An alternative that gained more traction was proposed by Mr N. Cauchon of the engineering firm Cauchon & Haycock who worked as a consultant to the C.P.R. To address the concerns of shippers while sticking with the C.P.R.’s proposal, Cauchon suggested digging a new canal from Dow’s Lake to the Ottawa River using the same route through Mechanicsville first proposed by British engineers in the 1820s. The new canal outlet would be situated above the Chaudière Falls and hence require a new set of locks to pass the rapids to be located where the timber slide was.

Cauchon envisaged linking the Rideau Canal system with the Georgian Bay Ship Canal then under consideration by the Dominion government.  The Georgian Bay Ship Canal was a massive construction project aimed at permitting ocean-going freighters to transport grain from the Great Lakes to the Atlantic Ocean via a canal that linked Lake Huron with the St Lawrence River and from there the Atlantic Ocean via the French River, Lake Nipissing, the Mattawa River and the Ottawa River.

Ottawa City Council was receptive to the C.P.R.’s desire to have a new entrance to the Capital as long as the Rideau Canal was not blocked. Working with the Board of Trade, it commissioned two engineers to examine a variety of proposals from a citywide perspective. The engineers endorsed Cauchon’s plan of a cross-town tunnel combined with re-routing the Rideau Canal to the Ottawa River at Dow’s Lake. However, they proposed that both the C.P.R. and the G.T.R. use the tunnel to Central Station. They also recommended that the City buy and pull up the cross-city G.T.R. tracks that ran along Isabella Street and hindered Ottawa’s growth to the south. In their place, they advised the City to build a scenic boulevard and resell the adjoining land for development or parks. As well, they recommended that the new portion of the Rideau Canal through Mechanicsville and Hintonburg should be deep enough to accommodate the ocean-going vessels using the Georgian Bay Ship Canal with appropriate harbour and port facilities constructed at the juncture of the diverted Canal and the Ottawa River. They also thought that a large factory site could be constructed for manufacturing industries alongside the Mechanicsville waterfront on the Ottawa River heading westward.  As for the old locks beside the Château Laurier Hotel, one suggestion was to re-purpose them as public swimming baths. Mayor Hopewell thought that a series of small cascades over each lock gate would look very pretty lit up at night.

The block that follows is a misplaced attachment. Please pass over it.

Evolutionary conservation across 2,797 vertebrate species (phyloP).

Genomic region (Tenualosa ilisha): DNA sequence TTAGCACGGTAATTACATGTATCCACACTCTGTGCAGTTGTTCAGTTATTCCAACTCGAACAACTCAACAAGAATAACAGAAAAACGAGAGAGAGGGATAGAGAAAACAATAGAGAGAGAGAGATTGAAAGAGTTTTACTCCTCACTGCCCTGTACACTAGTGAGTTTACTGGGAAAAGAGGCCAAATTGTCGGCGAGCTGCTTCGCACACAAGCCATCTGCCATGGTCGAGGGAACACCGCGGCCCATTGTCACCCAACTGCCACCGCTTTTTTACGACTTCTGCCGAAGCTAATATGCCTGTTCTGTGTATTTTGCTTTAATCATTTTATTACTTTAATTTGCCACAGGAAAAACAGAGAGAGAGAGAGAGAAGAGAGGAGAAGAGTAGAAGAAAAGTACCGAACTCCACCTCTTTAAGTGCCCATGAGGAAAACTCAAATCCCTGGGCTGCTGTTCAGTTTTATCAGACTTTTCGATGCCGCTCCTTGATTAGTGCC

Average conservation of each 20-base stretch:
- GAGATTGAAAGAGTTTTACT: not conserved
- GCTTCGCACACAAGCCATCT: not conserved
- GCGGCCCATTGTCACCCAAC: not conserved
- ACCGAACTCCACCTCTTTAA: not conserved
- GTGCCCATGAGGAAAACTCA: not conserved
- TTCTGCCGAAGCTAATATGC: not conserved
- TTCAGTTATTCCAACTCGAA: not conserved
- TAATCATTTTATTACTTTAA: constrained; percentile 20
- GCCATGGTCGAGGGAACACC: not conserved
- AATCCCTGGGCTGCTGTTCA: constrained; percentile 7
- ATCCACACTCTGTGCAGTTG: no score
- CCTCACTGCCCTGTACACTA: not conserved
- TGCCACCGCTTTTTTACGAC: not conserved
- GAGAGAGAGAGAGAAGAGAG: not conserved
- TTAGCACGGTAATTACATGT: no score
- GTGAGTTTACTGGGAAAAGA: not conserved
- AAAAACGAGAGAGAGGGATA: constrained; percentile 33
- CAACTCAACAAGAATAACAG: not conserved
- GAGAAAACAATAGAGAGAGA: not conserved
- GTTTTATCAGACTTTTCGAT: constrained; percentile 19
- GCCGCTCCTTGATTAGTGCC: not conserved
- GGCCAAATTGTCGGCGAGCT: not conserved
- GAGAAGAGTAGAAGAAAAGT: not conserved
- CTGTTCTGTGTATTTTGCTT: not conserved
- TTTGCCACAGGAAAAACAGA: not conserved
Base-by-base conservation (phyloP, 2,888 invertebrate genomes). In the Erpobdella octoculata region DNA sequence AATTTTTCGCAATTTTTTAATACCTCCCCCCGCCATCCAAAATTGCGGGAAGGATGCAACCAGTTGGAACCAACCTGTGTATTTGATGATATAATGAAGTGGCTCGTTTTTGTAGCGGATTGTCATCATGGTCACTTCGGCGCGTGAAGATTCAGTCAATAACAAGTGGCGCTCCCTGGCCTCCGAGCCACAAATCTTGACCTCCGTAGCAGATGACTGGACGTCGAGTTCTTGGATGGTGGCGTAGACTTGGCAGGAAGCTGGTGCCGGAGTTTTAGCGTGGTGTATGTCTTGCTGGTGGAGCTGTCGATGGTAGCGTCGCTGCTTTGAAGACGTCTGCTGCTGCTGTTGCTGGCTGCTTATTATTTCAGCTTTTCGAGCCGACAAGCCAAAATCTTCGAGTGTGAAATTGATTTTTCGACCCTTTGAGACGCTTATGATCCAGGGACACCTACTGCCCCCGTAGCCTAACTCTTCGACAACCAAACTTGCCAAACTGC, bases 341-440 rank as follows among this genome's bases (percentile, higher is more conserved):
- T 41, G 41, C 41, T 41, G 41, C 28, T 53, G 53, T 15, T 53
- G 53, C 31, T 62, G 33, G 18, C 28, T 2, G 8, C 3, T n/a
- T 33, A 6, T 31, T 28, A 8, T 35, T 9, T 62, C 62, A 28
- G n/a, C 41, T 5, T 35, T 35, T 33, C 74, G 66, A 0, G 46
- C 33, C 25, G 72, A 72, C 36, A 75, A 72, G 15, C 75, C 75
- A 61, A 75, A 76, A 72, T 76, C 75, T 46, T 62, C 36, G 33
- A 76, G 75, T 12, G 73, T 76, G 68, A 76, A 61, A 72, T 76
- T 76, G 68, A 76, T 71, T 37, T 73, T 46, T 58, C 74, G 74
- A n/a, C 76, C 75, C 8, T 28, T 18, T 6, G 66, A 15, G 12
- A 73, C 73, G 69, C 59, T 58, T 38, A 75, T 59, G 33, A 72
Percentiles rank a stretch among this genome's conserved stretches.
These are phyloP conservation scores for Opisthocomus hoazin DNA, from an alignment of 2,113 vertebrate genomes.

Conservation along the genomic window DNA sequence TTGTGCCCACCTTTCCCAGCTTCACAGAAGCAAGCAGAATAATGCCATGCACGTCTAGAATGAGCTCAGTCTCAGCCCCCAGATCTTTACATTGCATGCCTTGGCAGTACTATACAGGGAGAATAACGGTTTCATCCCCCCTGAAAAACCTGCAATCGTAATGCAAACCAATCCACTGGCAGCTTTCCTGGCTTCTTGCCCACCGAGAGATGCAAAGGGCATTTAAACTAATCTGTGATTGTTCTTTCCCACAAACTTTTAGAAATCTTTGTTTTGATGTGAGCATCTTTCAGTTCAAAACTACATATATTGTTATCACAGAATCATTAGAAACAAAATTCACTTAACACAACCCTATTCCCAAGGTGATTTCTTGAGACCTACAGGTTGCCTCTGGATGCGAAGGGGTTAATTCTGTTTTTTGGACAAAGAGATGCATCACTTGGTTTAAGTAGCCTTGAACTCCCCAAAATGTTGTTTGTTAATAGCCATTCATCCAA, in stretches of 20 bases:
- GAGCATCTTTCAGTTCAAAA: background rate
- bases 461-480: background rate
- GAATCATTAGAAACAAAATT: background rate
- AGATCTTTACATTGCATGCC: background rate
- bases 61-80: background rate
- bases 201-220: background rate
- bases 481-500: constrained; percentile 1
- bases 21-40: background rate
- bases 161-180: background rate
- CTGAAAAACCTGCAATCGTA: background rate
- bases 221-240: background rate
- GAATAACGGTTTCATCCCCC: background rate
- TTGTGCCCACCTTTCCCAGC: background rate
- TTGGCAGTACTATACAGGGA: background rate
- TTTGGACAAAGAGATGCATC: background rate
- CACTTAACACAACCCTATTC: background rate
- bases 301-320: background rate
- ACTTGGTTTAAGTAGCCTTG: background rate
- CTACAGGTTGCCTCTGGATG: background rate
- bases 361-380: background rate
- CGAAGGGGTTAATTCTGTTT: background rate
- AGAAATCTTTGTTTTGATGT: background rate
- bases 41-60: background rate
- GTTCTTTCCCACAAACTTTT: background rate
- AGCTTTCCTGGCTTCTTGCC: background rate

The engineers’ proposal was predicated on the Georgian Bay Ship Canal being completed within five to six years. The engineers also hoped that the Dominion Government could be persuaded to contribute the funds needed to construct the diverted Rideau Canal since the estimated cost only represented an additional 1-2 per cent of the $125 million price tag for the Georgian Bay Ship Canal.

In April 1911, roughly eleven months after the C.P.R. had announced its plan for a tunnel, Ottawa City Council endorsed the engineers’ report with the recommendation that the City begin negotiations with the G.T.R. over acquiring its cross-city tracks. However, many remained sceptical. One member of Council thought that people were “insane” if they believed that C.P.R. would build a tunnel under Wellington Street within 25 years.